First, we must become conscious of ourselves: of our words, our actions, our thoughts and our senses. Buddha taught this, but it is reflected everywhere (think as simply as Dark Side of the Moon, or The Little Prince). I try for awareness because I think it will help me understand what I want and how I can get it – a kind of life-map, if you will. There’s no sense trying to become an international Opera soprano if you’re not willing to have your balls cut off. After some self-reflection, I think peace of mind is my first priority, as I can’t be solely happy if I’ve worries in the back of my mind. Likewise, I can’t really think about something until I think about it.
(By this I mean you can’t worry and think at once, just as you can’t write a letter and carry on a conversation at once. This shouldn’t be confused with the feeling of worry, which does not actually occupy the mind. If you can think of two things at the same time … fuck.)
With this awareness also comes knowledge of what is fleetingly satisfying and what provides redeeming feelings. The simplest example is likely the fact that it’s more satisfying to learn something or play sports than it is to sit around and masturbate all day. You’ll call me somewhat of a Freudian, but I think the comparison is clear: sleeping and smoking weed nonstop gets so boring after a while; you’ll need to go do something. That’s not to say this is never permissible – on the contrary, I think it’s necessary in some ways. But if you dedicate yourself with mind and spirit to accomplish something and you realize that success, it is often much more deeply gratifying than something easy. The trick is to be aware that this feeling will come if you work for it – to positively reinforce your mind with good feeling every time you do something right, which isn’t necessarily easy (in either case).
Once you become aware, though, you realize the effect you have on your environment and the people within it. You begin to see the extent of your influence, and so you cathect it (i.e., to ‘love’ it – it is ‘important’ to you, like your job or girlfriend). However, seeing the world around you and how you can affect it, you develop a feeling that the world matters, and that there is some sense to life. Thus, your actions matter, and if you hurt or help someone, it matters. In fact, I think it only matters if you decide it does. If you don’t, then you are free to enjoy the easy pleasures of the world, but in my short-lived experience it’s rarely worth it. The entire gray-area in between goes without saying.*
If you think there is some meaning – anything you want – in life, you are faced with a subsequent level of responsibility. If you are aware of your self and desire peace of mind, you must mind the self to act the way you believe it should act. Think about what matters for your life. Some believe money matters – I disagree, obviously, and think that kind of attitude stems from lack of self-awareness. To think is to temporarily silence the impulsive feelings in order to reap the rewards of conscious thought. That is what makes us human.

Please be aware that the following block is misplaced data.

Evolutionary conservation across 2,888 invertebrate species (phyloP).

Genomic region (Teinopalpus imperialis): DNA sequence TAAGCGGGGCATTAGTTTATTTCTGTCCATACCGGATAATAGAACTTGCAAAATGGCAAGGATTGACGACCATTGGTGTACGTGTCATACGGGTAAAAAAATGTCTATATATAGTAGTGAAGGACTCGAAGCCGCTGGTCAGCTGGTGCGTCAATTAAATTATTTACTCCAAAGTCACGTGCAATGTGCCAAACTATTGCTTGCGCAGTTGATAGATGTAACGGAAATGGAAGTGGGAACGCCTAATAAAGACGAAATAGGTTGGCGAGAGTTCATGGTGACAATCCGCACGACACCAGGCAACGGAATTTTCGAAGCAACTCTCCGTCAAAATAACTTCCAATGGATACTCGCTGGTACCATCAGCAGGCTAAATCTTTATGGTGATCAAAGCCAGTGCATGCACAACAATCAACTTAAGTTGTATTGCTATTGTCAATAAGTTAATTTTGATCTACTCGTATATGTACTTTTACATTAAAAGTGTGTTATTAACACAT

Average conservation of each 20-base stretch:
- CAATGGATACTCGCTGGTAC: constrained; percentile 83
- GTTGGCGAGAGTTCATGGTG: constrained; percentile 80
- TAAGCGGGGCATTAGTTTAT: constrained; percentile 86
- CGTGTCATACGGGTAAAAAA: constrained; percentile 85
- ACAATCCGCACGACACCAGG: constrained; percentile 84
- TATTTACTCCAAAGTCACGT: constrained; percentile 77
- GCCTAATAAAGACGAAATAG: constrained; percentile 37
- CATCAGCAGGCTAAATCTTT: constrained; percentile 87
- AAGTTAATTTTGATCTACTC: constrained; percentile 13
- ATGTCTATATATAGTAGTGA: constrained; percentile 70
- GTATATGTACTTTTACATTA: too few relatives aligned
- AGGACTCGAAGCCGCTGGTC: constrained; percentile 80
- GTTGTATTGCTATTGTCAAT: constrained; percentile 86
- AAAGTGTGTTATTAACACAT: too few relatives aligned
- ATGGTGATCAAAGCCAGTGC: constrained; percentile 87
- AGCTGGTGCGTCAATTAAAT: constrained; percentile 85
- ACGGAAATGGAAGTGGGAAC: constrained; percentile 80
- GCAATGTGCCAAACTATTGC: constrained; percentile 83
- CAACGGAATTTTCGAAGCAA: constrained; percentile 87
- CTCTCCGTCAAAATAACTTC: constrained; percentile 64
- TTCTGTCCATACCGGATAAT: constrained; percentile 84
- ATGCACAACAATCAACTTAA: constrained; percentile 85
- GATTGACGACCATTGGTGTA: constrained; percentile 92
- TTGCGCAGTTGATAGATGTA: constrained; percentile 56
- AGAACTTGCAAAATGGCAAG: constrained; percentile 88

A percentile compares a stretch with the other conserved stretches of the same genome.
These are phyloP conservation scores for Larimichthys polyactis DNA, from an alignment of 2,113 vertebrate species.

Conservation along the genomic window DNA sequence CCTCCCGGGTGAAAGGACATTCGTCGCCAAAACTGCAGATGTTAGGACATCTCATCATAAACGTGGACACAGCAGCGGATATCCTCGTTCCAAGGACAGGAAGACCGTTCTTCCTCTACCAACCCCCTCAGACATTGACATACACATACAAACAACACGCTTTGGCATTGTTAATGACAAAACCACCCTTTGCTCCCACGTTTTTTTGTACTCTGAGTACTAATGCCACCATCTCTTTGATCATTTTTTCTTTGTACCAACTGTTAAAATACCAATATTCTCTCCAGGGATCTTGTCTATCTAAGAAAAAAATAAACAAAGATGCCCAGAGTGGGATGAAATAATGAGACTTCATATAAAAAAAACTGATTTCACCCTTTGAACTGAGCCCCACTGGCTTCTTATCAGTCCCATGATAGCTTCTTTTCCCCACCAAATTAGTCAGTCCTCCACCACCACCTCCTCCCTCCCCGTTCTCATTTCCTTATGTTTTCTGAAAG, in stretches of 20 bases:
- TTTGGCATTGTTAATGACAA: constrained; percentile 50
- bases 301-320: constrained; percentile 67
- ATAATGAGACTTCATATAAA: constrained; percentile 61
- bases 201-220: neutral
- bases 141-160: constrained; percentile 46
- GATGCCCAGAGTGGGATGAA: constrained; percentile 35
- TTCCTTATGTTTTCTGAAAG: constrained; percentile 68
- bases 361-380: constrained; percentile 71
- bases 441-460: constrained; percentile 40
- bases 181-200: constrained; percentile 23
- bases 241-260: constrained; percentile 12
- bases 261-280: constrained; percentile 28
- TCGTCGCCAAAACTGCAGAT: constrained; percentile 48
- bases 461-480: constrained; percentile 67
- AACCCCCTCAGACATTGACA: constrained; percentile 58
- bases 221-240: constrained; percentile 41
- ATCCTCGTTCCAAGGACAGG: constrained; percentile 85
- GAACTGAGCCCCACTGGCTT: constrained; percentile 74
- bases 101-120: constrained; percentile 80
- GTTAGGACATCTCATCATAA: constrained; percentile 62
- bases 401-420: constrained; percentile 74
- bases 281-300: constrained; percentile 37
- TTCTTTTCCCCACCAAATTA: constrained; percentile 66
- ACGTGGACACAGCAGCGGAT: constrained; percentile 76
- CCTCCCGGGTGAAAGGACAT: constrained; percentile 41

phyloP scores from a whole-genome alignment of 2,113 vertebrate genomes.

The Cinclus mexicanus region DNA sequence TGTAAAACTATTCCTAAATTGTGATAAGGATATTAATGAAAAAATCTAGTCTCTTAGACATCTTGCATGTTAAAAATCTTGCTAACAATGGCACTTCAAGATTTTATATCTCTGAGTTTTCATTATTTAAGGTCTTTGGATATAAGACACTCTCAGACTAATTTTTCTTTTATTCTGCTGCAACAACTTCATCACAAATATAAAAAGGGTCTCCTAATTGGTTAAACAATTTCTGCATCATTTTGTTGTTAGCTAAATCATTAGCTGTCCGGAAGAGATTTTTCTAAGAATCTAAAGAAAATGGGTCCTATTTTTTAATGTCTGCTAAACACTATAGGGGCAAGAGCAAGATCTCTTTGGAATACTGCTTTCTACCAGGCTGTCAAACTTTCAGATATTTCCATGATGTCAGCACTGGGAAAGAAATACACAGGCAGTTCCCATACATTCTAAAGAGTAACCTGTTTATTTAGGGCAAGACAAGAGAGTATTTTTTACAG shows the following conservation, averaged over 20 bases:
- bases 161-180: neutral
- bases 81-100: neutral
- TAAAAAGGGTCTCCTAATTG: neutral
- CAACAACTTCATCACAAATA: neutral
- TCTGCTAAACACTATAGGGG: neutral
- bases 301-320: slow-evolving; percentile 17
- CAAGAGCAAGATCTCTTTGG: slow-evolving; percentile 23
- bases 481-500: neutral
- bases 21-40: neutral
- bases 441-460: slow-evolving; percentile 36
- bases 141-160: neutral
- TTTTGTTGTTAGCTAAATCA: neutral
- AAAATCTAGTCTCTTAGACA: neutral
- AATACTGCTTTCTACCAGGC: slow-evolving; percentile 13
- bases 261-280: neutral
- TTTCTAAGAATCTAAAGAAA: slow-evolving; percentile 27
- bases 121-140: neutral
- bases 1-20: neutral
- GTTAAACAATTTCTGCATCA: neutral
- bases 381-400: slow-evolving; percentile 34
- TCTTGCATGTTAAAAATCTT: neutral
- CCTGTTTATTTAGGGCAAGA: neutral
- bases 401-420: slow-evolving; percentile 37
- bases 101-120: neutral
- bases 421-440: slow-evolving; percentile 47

For complete peace of mind – a blessing? – you need to believe everything you do is right. This means you need to question yourself, to challenge your actions and be open to confrontation. This is dedication to the truth, to being wrong, to humility. I think everyone has little things they wouldn’t want anyone to know about, much less take away. I’m not interested in complete “perfection”, if you can call it that; I just think whatever we enjoy doesn’t need to be hidden. If you are trying to improve, you should be open about mistakes. People often lie to cover up the simplest inadequacies – but why? I think we each have a web of lies, big or small, that we have to work to upkeep. It’s tiring and will never allow for total peace of mind. This is what I mean by shifting your perception: why be afraid of challenge or judgment? They give opportunities to grow, and if you truly try nobody can accuse you. If you constantly give effort, you dispel the inadequacies you feel about yourself. Quite simply: you cannot solve a problem without solving it.
The interesting thing about this whole process is: no matter how much effort you put in, the reward is always greater; it is simply that we require great awareness to always see it. The reward is in the journey, the chase, the process. Good effort often leads to some result, but just as in poker, results can be misleading. However, through continuous growth, you always become more aware and more able, and results improve rapidly. It becomes easier to will yourself to do things for your own good, and then reward yourself for it. It’s like a vicious cycle of self-love.
I wrote this after trying to climb some trees. I was edgy tonight and wanted to expel some anger – the best way to do this is physically. For half an hour, didn't focus on anything except climbing trees. I tried about eight times to climb this last one, but I didn’t make it. It was a great effort though.
I rambled for a bit – sorry for the lack of structure. Please leave comments and disagree with me.
*This may sound stupid, but I thought of this theorem that if you’re debating any moral scenario and you can think of two extreme cases, then there is gray area anywhere in between. Kind of like extreme value thm but for life.